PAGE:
Eric S. Raymond of The Cathedral and the Bazaar fame also maintains a FAQ/guide on How To Ask Questions The Smart Way. I find it a useful document and have read it several times over the years, but it’s steeped in Open Source and code-hacking culture. Even though it’s aimed at non-technical users seeking answers for technical questions, it isn’t a document I would point people to regularly, if for nothing but the length.
Questions about roleplaying, board, or card games are often very technical and deep, whether they are about mechanics or an elaborate setting. Good questions get good answers—but recently I’ve been seeing more and more questions that are either ill-formed or lacking necessary information. Dare I say it, I’ve been seeing questions that are “twitter length” when they don’t need to be.
Before I move forward, I am going to issue two standard disclaimers:
- Don’t interrupt a game to look up a rule online, phone a friend, etc. Make a ruling that is satisfactory to all players and agree to play by that ruling until the end of the game, then work on a solution for future games or play sessions. Take some quick notes or a photograph of the game state so you can remember the exact problem. I almost always have my laptop nearby, so I just record an audio explanation of the issue so I can fully remember it later—any easy recording device will do!
- In a non-competitive game like most roleplaying games, what “the company” or “other gaming groups” think or do is not relevant to your gaming group. Any solution that pleases everyone in your gaming group is the correct solution [if not the most correct solution] to a rules or setting problem. This is true in competitive games within your group, as well.
Now, onto asking questions!
Before You Ask
- Do your research: first, re-read the relevant sections of the rules. Memory or oral renditions of the rules may not be accurate. The first person I played Magic: The Gathering with told me that if you had zero cards in your hand when it was your draw, you drew seven cards instead of the normal single card!
- If the rules don’t answer your questions, do a web search, check for an official FAQ or errata, discuss the question with your gaming group, and ask a local expert in the game.
Ask the Question
- Start by listing the edition/version of the game you are playing, and then ask your question in the simplest and most compact terms. You want readers to quickly figure out if they can help you and move on if they can’t.
Explain What You Know
- List out the rules/books you have so far used to research the problem, and the other books/expansions to which you have access.
- List out any other things that may be relevant, such as house rules you are using that may interact with the canon rules.
- List the page references for what is confusing you: if you have looked for specific rules on p. 191 and there are additional rules on p. 256 that you have not found, a reference to p. 191 only will give someone a good clue where to lead you next. If you’re talking about a board or card game, explain the relevant things that are on the playing field. Remember that in some board or card games, the rules change slightly depending on the number of players, so list that, also.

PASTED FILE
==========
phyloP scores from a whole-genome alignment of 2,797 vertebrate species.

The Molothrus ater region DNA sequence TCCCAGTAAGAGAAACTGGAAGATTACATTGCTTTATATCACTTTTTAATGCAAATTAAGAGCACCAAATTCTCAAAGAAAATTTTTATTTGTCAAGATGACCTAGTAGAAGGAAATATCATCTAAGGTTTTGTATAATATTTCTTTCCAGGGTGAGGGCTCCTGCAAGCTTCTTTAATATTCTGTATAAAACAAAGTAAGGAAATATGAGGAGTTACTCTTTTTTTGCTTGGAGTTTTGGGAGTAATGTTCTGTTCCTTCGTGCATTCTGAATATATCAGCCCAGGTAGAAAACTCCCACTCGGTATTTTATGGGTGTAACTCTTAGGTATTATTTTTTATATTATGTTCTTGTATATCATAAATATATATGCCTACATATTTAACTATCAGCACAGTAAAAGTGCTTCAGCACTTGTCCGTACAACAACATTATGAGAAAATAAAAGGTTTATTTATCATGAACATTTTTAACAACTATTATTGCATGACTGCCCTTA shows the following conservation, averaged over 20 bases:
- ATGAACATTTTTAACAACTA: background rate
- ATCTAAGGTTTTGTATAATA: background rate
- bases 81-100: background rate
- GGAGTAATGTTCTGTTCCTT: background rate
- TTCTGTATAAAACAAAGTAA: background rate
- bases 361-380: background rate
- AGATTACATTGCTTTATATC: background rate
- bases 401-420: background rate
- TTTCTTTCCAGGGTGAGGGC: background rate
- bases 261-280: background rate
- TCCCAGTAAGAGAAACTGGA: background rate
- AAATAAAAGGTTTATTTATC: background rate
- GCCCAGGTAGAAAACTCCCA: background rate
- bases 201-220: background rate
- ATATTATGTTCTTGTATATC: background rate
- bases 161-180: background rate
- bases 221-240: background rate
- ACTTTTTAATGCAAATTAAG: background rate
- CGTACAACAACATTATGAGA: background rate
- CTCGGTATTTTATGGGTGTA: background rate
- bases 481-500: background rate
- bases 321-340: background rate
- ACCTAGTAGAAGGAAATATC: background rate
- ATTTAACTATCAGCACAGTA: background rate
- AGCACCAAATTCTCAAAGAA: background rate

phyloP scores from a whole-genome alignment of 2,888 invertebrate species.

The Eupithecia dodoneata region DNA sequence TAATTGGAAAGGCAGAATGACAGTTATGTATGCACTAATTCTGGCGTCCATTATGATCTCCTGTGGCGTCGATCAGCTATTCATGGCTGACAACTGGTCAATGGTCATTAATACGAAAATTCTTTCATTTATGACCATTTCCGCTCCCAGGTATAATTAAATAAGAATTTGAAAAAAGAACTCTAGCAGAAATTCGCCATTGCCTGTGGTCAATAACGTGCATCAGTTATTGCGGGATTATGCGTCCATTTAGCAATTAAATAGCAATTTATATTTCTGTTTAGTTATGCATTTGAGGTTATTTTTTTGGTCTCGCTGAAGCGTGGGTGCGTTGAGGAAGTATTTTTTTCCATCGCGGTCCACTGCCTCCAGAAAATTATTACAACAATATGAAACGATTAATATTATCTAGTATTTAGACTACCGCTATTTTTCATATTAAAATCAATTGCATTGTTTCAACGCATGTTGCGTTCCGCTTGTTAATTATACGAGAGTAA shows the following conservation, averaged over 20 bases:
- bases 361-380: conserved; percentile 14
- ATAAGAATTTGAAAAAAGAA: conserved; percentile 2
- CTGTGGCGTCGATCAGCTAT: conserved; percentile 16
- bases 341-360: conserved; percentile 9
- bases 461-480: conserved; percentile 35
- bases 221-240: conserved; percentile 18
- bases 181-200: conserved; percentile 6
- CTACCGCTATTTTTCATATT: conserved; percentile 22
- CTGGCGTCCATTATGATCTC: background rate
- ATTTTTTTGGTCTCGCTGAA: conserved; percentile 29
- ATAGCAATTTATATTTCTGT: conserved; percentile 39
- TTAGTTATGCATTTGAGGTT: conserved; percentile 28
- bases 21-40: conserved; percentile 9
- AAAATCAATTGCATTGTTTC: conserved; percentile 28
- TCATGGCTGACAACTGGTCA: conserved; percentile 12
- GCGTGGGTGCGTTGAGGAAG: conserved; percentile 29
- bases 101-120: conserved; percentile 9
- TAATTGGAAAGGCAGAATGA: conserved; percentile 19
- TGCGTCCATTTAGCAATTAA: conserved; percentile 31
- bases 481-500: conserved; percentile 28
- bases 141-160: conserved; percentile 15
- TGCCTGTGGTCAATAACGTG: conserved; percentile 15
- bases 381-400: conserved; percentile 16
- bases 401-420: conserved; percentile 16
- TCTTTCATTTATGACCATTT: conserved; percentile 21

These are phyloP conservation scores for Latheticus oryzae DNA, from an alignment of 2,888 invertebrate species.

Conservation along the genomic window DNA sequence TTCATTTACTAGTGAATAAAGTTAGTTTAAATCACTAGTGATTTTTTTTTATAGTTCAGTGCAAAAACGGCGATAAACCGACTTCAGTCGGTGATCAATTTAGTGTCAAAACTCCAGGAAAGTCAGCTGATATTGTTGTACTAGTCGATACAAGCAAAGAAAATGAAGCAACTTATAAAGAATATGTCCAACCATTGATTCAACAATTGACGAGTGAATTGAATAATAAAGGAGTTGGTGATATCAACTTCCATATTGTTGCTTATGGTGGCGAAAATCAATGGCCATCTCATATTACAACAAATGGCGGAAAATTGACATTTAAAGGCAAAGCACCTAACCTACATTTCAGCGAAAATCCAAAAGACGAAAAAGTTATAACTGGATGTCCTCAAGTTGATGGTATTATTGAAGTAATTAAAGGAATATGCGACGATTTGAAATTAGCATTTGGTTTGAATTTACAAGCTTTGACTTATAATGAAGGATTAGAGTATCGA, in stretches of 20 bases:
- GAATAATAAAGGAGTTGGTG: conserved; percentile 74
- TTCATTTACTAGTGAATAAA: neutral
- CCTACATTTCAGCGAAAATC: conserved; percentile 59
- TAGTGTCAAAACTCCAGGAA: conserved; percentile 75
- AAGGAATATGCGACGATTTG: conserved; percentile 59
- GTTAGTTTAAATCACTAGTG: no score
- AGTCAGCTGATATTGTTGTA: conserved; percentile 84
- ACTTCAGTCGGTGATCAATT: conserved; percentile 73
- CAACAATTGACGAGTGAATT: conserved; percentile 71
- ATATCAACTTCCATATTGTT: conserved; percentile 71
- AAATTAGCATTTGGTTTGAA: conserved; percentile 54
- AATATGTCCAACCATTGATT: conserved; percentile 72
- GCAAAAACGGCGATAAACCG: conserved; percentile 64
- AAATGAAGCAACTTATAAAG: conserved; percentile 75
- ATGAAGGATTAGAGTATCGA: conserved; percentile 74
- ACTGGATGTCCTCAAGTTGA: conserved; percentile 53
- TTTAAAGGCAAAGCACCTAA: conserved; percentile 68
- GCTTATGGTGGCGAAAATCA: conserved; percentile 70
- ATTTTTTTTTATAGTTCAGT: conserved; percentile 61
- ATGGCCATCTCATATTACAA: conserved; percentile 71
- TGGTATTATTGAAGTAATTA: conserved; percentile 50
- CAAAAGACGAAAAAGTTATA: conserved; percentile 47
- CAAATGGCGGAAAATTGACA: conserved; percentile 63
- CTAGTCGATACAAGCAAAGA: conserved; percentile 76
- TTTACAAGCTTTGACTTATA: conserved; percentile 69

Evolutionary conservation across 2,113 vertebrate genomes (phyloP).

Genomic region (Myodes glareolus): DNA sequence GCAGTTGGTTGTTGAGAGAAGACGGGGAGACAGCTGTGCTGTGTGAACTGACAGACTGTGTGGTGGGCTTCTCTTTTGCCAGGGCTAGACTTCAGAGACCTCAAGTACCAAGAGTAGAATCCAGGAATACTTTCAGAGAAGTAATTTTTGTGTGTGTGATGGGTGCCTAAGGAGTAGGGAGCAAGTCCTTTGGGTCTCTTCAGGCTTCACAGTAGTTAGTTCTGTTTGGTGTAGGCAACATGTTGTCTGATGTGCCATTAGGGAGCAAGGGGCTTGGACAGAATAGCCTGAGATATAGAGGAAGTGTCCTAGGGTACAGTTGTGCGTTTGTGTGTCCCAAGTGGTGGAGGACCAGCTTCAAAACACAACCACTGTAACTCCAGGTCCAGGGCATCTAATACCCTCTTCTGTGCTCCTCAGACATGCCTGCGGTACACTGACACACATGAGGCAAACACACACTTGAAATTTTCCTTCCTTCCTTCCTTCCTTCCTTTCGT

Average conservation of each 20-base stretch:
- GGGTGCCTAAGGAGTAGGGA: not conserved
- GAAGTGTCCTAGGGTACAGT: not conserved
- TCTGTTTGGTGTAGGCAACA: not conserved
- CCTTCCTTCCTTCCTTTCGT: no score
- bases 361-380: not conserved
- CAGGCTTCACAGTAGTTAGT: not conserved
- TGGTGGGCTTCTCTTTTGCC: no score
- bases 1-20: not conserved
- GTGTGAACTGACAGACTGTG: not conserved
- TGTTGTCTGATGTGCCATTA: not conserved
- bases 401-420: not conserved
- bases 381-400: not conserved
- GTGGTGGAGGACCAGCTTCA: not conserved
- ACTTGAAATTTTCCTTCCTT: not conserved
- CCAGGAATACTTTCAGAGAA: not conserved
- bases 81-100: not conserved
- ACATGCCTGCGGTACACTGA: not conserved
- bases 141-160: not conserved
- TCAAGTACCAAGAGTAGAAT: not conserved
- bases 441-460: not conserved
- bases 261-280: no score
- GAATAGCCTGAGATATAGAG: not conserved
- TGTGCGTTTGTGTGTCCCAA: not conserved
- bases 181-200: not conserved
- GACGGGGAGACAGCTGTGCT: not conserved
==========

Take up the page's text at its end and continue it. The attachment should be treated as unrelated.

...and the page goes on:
Provide an Example
- If it’s a rules question, a specific implementation example from your game will help the readers understand your question and will give an answer more context when it comes to back to you. If it’s a board or card game giving you trouble, take a digital picture of the playfield if you think that will help.
- If you have researched the question to the point where you have multiple possible answers, present the options and your logic behind them as if they were answers to a multiple-choice test.
- Go back and proofread your question; make sure that any numbers are correct and that you start with the basics and work to the more complicated parts of the problem. If your question is broken, getting an accurate answer will be even more difficult!
- Use the standard terms that the game uses—even if your local gaming group has its own slang, the more your question hews to the game-as-published, the easier it will be for people to answer.
- Thank people in advance for reading and thinking about your post, and after you receive answers, thank them.
- Point out the answer that you plan on using.
- Include any additional notes you may have from other research or reading you’ve done.
Similarly, many of these hints can help you when answering questions, too: include book and page references, quick examples as necessary, and don’t devolve into too much slang, shorthand, or netspeak.